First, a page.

Senior quarterback Jack Coan, who injured his foot during training camp, is still out indefinitely.
When Coan was injured, Wolf said he was preparing as if he was the starter despite Mertz taking the first-team reps. Vanden Boom has been working with the second- and third-string units since Coan’s injury.
The only other quarterback on the roster is walk-on true freshman Daniel Wright.
"It doesn’t matter what position, right? As long as I’ve been a part of football, there’s opportunities that come. We saw it with Jack getting hurt, and it’s no different than any other position. Obviously this year, there’s some things that will be unique; hopefully it’s unique just to this year. You don’t know going forward,” Chryst said.
“I’ve appreciated what that whole room of quarterbacks has done, kind of how they’ve approached everything. It starts with coach (Jon) Budmayr’s done a great job, but Jack, you’ve heard me talk about it a ton, he’s a leader and shows a great way to approach the game. I think the No. 1 thing that that room does that all (of them) — Jack, Graham, Chase, Danny — they care, first and foremost, most about this team. They’re all different individuals, they all will play a bit differently, and you want them to. You want each guy to play his way. They’re all good; we brought them here for a reason. We like them all. Whoever is underneath center, their No. 1 responsibility is to this team.”
How the Big Ten's daily testing procedure works
There's a pre-dawn start
The testing staff arrives to the Badgers' training facility around 4:45 a.m. to start setting up. Starting at 6 a.m., there are scheduled times for players, coaches and staff to provide a sample for the testing process.
They can return to team rooms while awaiting results.
"That portion of the day adds just a tiny bit of time to their schedule," Moll said.
Testing is capped at 170 people
Under Big Ten regulations, the football team each week identifies 170 people who will be tested and can be in close contact as part of practices and games. Those who have tested positive for COVID-19 in the previous 90 days and have recovered aren't subject to testing, Moll said.
The group of 170 is considered to be Tier 1. A Tier 2 group includes other essential game personnel that aren't present on practice days but are required for games. The latter includes officials, team physicians and video staff, and they're tested both on game day and the previous day.
After a short wait, it's a quick test
Once the sample is collected, a reagent is added and the sample is placed on a card. After sitting for 15 minutes, it's inserted into a diagnostic machine that provides a result in about a minute.
The Big Ten on Sept. 30 announced partnerships with Biodesix and Quidel to manage daily rapid testing and with Maxim Healthcare Staffing Services to perform tests on all 14 football teams.
The Big Ten said it is using Quidel's Sofia 2 SARS Antigen FIA test system. This video from Quidel shows how it works:
Moll monitors the test results and reports them to the football staff to confirm who can be on the field for that day's practice or game.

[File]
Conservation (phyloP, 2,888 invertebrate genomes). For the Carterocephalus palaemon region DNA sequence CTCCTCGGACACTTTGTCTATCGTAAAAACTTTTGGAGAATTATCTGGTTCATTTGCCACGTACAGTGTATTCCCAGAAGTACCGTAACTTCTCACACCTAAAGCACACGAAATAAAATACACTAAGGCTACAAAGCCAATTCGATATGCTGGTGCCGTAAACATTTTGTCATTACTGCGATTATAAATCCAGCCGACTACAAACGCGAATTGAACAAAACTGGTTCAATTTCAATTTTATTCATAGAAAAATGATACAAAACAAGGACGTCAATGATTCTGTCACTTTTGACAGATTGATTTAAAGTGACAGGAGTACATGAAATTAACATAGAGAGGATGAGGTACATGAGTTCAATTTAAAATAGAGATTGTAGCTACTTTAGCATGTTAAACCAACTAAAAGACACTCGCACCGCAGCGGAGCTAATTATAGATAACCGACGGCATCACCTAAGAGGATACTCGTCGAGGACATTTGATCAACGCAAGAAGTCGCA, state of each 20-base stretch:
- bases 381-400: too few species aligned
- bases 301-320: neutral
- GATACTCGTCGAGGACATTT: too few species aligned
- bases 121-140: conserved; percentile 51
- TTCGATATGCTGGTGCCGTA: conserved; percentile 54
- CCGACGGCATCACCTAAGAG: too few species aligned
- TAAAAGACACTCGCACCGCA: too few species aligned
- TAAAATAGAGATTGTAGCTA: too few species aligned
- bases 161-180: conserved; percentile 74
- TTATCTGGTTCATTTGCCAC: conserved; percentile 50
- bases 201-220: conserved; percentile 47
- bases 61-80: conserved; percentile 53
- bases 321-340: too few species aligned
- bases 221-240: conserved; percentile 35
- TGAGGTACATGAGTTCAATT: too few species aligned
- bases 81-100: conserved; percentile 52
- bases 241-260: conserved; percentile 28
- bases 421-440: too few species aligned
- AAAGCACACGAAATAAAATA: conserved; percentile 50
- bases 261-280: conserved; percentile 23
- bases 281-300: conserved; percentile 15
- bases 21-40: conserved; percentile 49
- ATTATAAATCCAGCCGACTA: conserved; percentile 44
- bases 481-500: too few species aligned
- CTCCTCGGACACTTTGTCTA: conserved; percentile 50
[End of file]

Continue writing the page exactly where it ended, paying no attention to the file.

There's more testing if the result is positive
A positive rapid test triggers Moll to put the subject into isolation as a polymerase chain reaction test, which is considered more accurate but takes longer, is conducted to confirm the result.
If the PCR test also is positive, the person is put into 10 days of isolation and monitoring before cardiac testing and follow-ups with physicians.
A minimum 21-day absence is required if a positive is confirmed
A confirmed positive test requires a minimum 21-day absence from competition under Big Ten protocols. That could take a football player out from one-third of the nine-game schedule if he tests positive during the season.
"The message that we've tried to encourage our student-athletes to understand is to take every precaution to try to avoid this right now," Moll said.
It's not to be confused with a vaccine
Even with the enhanced testing, Badgers officials are stressing to athletes that they need to avoid situations where they could be infected with the coronavirus or risk a long absence from competition.
"It's important to note, and I know our student-athletes have taken this to heart: In no way, shape or form is there a belief that testing is a vaccine," deputy athletic director Chris McIntosh told the Athletic Board.
"Testing gives us the ability to practice and to compete in an environment that greatly reduces or eliminates the transmission of the disease. But it does not prevent the disease. For that, we need our student-athletes and our staff and our coaches to make responsible decisions."
A 'drastically different' look is ahead for 2020 game days
McIntosh extended the precautionary message to the team's fan base.
"Games in and around Camp Randall this fall are going to look drastically different than what we've all become accustomed to," he said. "There won't be tailgates taking place around our stadium. There won't be Badgerville. The union won't look like Union South normally looks on a game day.
"We would encourage everybody to stay at home and watch the game on television and cheer us on. We'll come back in the fall of '21 in a big way and get back to normal. But we all need to participate in the role that we can to make sure that we have a chance to play. We feel good about our chance right now but there's not a guarantee."